By Makenzie Wistisen
Capital West News
SALT LAKE CITY – A bill before the state legislature that would expand Utah’s scenic Goblin Valley State Park by entering into a land transfer or lease agreement with the United States Bureau of Land Management was held in committee and in the waning days of the Legislature is not likely to pass.
Although the text of the bill is short, the discussion over HB225 ignited a lengthy and somewhat contentious debate on the merits and language of the bill.
If they are able to expand the park the Division of Parks and Recreation “would have the resources to give these areas the attention they need in terms of additional camp grounds, potentially improved roads, camping facilities, law enforcement and search and rescue,” he said.
Currently, the land being sought by the Division of Parks and Recreation to expand Goblin Valley State Park is used for cattle, and “grazing issues would need to be resolved,” Eliason said.
Rep. Mike McKell, R-Spanish Fork, expressed reservations that the bill has excluded local participation. “My people from Emery County have called and contacted me; they are extremely concerned. You referenced there have been efforts to work with Emery County. I would suggest that Emery County doesn’t feel that way. Am I missing something?”
Likewise Mistie Christiansen, mayor of Emery town, chairman of the Emery County Public Lands Council, and member of the Utah Association of Conservation Districts, was distressed at the lack of communication. “Representing three different levels of local government, I have never been contacted by Mr. Eliason.”
“It’s not that we’re against the idea of state park expansion but we’re completely opposed to the process this has taken,” she continued. “We’ve worked through a huge collaborative process to come up with a land use plan that we believe in. A collaborative process that comes from the ground up with local users and what Mr. Eliason is proposing to do completely cuts that short.”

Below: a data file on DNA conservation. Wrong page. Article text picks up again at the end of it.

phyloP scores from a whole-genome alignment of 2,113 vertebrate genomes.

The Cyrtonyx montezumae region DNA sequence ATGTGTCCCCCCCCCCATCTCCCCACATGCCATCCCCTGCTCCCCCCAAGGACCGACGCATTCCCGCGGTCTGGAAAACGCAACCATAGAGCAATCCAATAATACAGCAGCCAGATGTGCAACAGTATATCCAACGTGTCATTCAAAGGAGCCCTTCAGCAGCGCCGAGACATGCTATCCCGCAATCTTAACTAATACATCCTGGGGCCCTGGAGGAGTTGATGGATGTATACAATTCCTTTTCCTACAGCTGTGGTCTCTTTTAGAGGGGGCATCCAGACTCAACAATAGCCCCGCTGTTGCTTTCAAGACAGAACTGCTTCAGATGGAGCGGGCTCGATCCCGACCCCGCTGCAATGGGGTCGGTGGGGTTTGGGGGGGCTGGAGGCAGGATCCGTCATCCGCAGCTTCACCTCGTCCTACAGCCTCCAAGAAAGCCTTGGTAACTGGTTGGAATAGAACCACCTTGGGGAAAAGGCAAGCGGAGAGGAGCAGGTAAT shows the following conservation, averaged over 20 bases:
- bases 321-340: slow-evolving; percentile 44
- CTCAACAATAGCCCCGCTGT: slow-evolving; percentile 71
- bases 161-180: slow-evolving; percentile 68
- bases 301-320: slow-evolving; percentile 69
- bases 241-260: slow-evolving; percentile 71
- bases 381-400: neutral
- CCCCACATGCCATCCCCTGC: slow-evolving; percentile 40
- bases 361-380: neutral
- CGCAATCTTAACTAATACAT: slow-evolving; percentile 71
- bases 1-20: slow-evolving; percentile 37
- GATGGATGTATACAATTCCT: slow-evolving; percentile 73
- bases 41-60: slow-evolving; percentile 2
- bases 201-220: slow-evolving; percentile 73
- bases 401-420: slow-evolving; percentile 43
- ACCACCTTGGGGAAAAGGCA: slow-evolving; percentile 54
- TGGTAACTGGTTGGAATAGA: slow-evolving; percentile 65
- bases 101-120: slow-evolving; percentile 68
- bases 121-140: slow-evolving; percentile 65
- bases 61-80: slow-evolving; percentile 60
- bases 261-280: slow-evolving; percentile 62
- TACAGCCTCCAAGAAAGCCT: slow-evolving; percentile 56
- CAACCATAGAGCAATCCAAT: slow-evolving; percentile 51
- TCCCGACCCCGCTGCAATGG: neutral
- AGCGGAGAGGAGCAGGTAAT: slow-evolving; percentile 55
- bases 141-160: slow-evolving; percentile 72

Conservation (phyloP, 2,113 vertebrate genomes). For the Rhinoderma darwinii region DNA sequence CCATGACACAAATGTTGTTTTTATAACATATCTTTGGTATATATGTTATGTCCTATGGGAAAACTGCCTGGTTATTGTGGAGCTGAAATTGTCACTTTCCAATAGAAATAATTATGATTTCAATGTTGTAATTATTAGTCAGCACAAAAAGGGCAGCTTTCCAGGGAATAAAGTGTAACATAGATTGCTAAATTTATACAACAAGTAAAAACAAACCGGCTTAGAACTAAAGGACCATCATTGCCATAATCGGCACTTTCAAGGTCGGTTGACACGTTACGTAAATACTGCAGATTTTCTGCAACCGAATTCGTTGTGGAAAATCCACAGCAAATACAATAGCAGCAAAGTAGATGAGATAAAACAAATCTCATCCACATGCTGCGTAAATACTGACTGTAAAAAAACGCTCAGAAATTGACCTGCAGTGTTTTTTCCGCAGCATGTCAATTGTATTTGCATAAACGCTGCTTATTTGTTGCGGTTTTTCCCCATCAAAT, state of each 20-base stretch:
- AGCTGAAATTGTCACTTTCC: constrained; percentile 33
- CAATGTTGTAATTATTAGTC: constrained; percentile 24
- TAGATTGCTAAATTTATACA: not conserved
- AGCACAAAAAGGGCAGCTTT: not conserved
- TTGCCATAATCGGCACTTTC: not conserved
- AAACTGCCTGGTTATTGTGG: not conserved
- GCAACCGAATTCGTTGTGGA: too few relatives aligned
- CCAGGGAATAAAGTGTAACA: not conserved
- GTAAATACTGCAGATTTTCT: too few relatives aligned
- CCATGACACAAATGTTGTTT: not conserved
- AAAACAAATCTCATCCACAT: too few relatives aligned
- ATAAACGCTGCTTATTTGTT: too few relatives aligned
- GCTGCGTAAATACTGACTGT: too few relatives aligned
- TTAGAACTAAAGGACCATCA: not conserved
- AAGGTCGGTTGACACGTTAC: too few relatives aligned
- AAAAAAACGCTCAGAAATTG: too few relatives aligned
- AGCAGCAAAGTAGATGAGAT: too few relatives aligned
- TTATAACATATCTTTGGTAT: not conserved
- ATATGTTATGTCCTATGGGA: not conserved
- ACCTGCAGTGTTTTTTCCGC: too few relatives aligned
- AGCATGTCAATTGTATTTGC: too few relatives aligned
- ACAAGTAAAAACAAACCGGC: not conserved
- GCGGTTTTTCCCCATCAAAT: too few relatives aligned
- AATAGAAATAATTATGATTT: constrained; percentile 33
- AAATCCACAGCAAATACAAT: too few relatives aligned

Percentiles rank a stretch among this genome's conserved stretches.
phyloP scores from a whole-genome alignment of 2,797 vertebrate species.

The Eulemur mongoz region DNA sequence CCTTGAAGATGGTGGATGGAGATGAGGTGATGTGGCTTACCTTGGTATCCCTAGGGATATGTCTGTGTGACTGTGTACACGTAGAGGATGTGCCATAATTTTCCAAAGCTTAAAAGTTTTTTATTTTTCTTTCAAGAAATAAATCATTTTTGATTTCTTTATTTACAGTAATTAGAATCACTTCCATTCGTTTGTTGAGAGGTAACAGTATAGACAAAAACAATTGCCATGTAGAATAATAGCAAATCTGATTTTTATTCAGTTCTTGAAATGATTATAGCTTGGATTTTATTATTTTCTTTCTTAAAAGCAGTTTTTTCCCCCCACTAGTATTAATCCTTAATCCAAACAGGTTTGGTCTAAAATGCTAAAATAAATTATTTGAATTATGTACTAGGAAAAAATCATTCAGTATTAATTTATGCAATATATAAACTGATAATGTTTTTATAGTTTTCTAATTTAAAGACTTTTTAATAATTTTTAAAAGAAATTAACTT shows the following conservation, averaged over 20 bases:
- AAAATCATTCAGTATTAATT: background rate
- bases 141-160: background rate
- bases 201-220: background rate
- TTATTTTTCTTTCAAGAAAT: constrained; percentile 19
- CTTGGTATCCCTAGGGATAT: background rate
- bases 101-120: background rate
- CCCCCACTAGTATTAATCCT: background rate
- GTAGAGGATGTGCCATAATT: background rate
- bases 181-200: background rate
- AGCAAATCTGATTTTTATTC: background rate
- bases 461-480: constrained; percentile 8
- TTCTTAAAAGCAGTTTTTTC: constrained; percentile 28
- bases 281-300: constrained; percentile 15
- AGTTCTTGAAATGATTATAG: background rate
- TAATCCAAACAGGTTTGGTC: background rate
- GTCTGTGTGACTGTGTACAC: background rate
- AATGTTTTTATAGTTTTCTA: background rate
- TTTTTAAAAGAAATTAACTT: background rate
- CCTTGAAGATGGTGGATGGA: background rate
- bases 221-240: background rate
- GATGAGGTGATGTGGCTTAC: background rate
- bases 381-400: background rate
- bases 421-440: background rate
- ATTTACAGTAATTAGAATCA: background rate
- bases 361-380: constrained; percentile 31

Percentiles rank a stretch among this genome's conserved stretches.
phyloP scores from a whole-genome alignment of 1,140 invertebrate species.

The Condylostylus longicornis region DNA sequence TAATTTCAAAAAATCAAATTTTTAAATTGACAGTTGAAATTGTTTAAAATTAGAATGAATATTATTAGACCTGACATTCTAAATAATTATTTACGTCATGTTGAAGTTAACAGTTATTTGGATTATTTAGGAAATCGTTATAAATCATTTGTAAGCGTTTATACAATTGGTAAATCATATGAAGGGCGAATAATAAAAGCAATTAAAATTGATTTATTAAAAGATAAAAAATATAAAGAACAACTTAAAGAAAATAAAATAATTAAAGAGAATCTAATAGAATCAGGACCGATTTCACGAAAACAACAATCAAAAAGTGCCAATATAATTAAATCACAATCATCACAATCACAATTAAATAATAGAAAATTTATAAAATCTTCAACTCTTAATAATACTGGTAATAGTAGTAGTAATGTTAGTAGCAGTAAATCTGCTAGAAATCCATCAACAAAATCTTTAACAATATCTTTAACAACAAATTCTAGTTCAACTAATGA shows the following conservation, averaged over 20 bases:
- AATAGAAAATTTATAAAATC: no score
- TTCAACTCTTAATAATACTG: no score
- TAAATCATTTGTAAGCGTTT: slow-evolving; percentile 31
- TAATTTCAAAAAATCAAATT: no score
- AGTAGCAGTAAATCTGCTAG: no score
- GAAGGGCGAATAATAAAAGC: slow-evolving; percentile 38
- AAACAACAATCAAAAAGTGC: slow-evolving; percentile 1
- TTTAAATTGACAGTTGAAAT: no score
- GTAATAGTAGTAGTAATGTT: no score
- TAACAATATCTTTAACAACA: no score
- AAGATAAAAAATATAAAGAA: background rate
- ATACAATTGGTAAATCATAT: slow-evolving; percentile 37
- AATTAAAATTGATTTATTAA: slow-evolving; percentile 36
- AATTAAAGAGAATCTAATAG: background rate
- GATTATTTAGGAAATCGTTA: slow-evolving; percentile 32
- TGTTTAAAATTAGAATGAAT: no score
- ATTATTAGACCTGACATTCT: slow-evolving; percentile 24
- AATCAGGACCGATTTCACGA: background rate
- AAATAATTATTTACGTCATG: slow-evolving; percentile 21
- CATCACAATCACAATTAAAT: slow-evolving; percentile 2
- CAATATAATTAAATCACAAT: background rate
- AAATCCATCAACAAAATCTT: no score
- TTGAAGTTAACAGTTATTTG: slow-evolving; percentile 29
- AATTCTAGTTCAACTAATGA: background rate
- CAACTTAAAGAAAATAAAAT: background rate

Fred Hayes, director of Utah State Parks, remained confident regarding the purpose of the bill and its “cooperative and collaborative” drafting process. With respect to current users of the land, Hayes said that he and the division have worked with and handful of grazers to allow for continuation of existing range permits.
“The Farm Bureau doesn’t oppose (the Division of) Parks and Recreation,” said Sterling Brown, vice president of public policy for the Utah Farm Bureau. “It’s this federal act that’s referenced that is designed to transfer property for continued recreational purposes that is in conflict with the grazing and livestock community.”
Despite apparent agreement over the need to expand Goblin Valley, concerns over lack of participation and grazers’ rights ultimately derailed the bill. Due to discomfort with some of the language in the bill, HB 225 was held by the House Natural Resources, Agriculture and Environment Committee and is not likely to receive further consideration this legislative session.